3. Tell me about your “The End is Near” Stuff.

When I got offered the opportunity last fall of putting together my first mini-solo-show, I was so excited at the thought of putting together my own concept. Usually, in group shows, artists are given a theme, so this was the first time things were really wide open for me creatively. At first I thought I would try and incorporate Tiki and branch into some other things, but as I started working with ideas, I found Tiki was the farthest thing from my mind. Tiki had allowed me to really have fun with my art, to build my talent and to entertain, but for awhile I had wanted to communicate, through my art, thoughts about the world at large. In the end I chose the broad theme "The End is Near" because of both its timelessness and timeliness.

I was nervous about plunging outside Tiki for this show. At first it felt like it would be a sudden break, but really the transition was pretty seamless. I think because my Tiki work is often based on a sense of nostalgia and my paintings for "The End is Near" came from the same place. I also found that a lot of the imagery branched from the same inspirations as some of my Tiki work (for example, "The Pale Horse Finds his Calling" has the same carnival-esque roots as "Insert Coin" and "False Idols"). But it was nice to not have to limit myself, to be able to open up the Pandora’s Box of artistic expression and just put it all out there.

I think the resulting pseudo-chronology of imagery successfully touched on the sense of timelessness/timeliness I felt about the subject. I found the Cold War and the 1960s particularly inspiring in this, not least of all for the strange parallels running through our culture today. The painting I did regarding the 'peace' in Iraq, entitled "Who Says You Can't Eat Democracy?" was the most emotional and personal for me, I think because it addresses a wound that is still very raw in the collective consciousness. For me, the show as a whole, but most particularly that painting, was a way of sharing and illuminating things I find unbelievably tragic, and trying to do so with insight, humour and a little bit of hope.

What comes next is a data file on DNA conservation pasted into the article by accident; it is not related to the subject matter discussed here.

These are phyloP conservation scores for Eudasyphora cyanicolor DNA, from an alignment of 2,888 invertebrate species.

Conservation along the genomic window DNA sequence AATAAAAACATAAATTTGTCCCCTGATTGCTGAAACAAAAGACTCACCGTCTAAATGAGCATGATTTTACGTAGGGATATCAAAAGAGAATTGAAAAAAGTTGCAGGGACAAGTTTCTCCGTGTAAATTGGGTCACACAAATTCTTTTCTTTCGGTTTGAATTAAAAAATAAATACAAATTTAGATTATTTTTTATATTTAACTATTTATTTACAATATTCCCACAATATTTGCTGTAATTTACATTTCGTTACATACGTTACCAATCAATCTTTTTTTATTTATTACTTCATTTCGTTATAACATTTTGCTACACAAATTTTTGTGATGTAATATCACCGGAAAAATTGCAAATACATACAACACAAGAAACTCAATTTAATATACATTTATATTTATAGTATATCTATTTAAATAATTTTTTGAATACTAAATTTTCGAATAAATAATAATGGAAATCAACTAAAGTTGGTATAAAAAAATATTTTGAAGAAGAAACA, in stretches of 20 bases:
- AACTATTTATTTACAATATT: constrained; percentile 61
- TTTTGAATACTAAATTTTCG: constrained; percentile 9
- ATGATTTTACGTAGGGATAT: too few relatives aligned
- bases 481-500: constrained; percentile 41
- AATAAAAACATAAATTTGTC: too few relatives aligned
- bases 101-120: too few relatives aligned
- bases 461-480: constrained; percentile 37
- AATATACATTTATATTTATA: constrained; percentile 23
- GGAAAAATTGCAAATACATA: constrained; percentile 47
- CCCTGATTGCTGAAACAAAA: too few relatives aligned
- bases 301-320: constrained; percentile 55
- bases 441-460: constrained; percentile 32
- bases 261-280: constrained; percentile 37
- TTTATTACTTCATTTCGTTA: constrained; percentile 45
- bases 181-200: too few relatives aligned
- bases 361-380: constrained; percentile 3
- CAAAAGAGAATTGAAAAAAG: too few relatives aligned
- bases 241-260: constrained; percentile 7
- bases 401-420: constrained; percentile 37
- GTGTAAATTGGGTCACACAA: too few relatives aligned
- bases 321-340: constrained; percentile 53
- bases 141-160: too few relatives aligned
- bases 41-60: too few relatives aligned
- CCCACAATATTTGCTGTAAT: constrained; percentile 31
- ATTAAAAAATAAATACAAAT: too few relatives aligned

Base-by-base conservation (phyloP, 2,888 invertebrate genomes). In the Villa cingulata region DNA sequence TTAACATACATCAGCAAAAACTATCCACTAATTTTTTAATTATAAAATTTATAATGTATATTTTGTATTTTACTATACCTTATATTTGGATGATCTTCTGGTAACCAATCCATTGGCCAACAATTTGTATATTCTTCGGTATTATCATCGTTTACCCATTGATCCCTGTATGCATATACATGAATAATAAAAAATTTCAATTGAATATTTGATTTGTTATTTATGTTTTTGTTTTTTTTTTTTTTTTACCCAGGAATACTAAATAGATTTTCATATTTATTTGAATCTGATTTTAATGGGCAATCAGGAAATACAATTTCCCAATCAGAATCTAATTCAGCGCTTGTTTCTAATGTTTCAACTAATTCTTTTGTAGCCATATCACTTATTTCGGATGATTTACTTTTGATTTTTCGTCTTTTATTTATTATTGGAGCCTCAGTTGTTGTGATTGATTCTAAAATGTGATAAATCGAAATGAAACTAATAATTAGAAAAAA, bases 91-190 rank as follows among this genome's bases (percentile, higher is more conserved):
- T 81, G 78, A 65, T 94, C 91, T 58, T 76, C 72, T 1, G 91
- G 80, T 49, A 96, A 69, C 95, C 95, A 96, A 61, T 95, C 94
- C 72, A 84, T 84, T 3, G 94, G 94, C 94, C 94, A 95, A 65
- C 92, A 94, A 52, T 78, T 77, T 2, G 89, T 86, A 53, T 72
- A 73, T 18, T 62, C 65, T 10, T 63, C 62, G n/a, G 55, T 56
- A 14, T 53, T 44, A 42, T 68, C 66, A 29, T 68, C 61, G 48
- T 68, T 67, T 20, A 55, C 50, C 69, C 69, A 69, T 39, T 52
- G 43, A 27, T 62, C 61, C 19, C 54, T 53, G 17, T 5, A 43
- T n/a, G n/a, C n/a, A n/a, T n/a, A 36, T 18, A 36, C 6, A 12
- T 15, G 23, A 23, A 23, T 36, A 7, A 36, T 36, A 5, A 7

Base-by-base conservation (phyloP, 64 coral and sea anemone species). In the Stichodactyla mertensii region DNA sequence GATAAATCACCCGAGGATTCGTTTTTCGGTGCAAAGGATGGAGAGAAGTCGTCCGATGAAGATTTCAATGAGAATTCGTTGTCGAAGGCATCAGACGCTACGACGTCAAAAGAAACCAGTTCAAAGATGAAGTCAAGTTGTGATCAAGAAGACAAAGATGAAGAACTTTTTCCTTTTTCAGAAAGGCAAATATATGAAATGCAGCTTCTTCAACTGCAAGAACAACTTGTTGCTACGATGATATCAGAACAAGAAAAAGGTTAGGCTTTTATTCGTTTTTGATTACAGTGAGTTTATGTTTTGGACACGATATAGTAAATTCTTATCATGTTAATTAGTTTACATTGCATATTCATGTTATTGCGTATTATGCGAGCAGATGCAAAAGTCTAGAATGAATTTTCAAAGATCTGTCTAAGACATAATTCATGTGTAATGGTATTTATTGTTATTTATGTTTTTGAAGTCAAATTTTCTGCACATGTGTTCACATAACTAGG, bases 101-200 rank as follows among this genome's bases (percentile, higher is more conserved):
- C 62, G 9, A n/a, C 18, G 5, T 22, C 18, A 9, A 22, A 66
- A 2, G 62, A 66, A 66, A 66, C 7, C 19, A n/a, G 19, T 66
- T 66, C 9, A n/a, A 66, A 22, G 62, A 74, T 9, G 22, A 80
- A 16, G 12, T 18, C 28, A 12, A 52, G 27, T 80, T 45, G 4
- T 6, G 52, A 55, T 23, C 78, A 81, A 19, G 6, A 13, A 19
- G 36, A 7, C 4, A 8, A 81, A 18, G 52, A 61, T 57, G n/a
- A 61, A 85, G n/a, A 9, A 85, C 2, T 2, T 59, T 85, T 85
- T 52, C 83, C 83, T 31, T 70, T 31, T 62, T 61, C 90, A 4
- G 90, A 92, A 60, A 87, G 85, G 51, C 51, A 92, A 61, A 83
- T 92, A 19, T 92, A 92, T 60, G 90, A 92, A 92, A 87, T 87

4. How's Vancouver?

I love it here! I was born and raised in Vancouver. Summers here are the best, although whenever we get ten days of sunshine I actually experience a strange sense that something is horribly amiss. I need the rain to keep me balanced. :-)

Our embryonic art scene is just cracking out of its egg, and our tiki scene is snowballing. The Lucky Red Gallery and JEM Gallery have been open for a while now and there are always a ton of talented local (and international!) artists ready to fill their walls. Vancouver's first big " Tiki event" will be at the Waldorf Hotel this July put on by Heritage Vancouver and local Tiki shop Funhauser Decor, focusing on Vancouver's Tiki history!

Click here to delve deeper into Heather Watts’ dark paradise (and make sure to tell her you’re their at Tiki Chris’ bidding).

No comments:

More Stuff

Search Tiki Chris Presents ...

Latest ontoTravel

Latest ontoLondon


Don't Get it?

If you like this blog ...

Blog Archive